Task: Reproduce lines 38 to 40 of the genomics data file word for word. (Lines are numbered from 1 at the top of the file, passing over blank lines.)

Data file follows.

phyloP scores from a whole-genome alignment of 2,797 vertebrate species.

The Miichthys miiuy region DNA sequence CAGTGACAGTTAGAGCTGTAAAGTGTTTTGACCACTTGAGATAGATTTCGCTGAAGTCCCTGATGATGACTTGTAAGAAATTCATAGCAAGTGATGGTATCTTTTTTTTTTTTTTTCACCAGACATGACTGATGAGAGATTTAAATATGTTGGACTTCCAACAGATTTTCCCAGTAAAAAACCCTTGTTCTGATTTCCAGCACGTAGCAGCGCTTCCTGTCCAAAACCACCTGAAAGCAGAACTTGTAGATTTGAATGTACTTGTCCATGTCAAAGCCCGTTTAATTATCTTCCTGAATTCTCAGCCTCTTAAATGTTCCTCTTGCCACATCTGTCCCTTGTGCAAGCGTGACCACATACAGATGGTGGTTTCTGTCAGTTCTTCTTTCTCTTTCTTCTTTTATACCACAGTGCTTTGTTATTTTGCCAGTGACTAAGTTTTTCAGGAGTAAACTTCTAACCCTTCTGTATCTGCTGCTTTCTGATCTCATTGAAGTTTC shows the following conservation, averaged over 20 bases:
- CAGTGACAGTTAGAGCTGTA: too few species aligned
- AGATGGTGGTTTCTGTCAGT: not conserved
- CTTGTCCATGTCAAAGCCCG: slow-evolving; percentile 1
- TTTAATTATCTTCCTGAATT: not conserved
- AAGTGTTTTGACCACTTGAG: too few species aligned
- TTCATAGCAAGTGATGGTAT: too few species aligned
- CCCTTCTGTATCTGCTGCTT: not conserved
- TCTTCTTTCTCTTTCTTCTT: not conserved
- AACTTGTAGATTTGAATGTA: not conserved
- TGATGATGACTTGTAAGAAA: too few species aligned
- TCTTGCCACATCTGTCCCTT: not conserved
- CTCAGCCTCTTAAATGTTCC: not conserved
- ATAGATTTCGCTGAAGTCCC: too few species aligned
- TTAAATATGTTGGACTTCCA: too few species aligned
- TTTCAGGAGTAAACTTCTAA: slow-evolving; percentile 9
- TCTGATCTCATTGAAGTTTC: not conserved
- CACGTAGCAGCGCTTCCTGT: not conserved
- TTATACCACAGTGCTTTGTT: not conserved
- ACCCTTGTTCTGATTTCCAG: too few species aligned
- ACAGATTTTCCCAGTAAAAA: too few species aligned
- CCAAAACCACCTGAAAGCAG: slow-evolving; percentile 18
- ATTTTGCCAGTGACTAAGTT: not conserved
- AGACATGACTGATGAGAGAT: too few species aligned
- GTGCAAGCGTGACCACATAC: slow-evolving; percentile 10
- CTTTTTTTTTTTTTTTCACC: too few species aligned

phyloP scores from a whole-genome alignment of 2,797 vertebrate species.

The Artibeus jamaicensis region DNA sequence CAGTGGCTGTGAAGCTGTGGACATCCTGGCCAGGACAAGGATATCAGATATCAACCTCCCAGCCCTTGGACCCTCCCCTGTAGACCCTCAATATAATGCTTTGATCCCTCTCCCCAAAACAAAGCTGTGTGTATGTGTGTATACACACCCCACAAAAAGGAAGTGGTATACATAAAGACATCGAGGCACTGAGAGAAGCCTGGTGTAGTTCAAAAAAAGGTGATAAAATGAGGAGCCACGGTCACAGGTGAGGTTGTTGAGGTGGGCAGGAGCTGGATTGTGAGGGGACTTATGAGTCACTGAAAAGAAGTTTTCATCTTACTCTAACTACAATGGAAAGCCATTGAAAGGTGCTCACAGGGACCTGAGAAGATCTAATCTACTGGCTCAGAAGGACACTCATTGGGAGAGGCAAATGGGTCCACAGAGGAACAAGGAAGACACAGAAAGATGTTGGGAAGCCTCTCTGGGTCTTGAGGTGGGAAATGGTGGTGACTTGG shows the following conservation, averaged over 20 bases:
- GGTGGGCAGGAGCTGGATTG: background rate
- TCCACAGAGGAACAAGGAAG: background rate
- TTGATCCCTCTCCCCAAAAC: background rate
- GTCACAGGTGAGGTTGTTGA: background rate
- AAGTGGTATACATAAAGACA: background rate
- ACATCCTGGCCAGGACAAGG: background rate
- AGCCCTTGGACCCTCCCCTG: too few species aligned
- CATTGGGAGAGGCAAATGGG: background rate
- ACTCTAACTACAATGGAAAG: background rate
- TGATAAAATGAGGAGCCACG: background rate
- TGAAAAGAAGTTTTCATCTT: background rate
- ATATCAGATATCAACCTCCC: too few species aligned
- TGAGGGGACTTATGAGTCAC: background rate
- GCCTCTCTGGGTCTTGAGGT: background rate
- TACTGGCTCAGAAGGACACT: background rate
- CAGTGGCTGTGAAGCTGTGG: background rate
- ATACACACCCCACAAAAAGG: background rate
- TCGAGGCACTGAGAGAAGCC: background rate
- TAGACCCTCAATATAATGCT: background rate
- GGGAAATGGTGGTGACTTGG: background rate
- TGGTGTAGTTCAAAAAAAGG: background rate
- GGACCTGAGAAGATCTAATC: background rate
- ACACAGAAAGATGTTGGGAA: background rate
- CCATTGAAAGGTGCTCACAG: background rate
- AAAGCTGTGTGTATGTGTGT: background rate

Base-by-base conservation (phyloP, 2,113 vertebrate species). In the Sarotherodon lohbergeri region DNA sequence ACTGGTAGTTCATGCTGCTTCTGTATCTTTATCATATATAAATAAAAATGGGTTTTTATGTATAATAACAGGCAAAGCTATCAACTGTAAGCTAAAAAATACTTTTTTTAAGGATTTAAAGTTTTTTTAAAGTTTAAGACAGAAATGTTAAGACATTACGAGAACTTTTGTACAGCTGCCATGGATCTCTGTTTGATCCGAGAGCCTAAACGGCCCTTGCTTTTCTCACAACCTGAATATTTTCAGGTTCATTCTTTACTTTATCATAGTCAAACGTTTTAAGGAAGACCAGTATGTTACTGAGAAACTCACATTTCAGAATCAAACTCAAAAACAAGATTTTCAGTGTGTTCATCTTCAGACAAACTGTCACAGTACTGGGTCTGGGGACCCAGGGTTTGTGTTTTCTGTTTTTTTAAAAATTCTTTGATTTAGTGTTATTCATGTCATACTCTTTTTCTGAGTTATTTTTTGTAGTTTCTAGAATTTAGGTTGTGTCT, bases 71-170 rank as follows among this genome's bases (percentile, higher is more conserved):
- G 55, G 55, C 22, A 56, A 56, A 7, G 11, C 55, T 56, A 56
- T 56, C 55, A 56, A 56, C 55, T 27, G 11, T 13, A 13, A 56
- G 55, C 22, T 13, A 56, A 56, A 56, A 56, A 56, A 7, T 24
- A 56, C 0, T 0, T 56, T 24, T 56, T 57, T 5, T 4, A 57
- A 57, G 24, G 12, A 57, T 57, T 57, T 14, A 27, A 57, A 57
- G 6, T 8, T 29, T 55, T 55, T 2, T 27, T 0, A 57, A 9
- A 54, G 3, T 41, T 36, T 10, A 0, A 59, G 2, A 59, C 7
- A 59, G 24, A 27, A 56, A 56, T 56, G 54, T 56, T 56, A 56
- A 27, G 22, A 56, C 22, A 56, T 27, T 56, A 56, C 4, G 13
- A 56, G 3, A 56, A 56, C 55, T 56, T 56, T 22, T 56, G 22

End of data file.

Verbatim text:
- ACTCTAACTACAATGGAAAG: background rate
- TGATAAAATGAGGAGCCACG: background rate
- TGAAAAGAAGTTTTCATCTT: background rate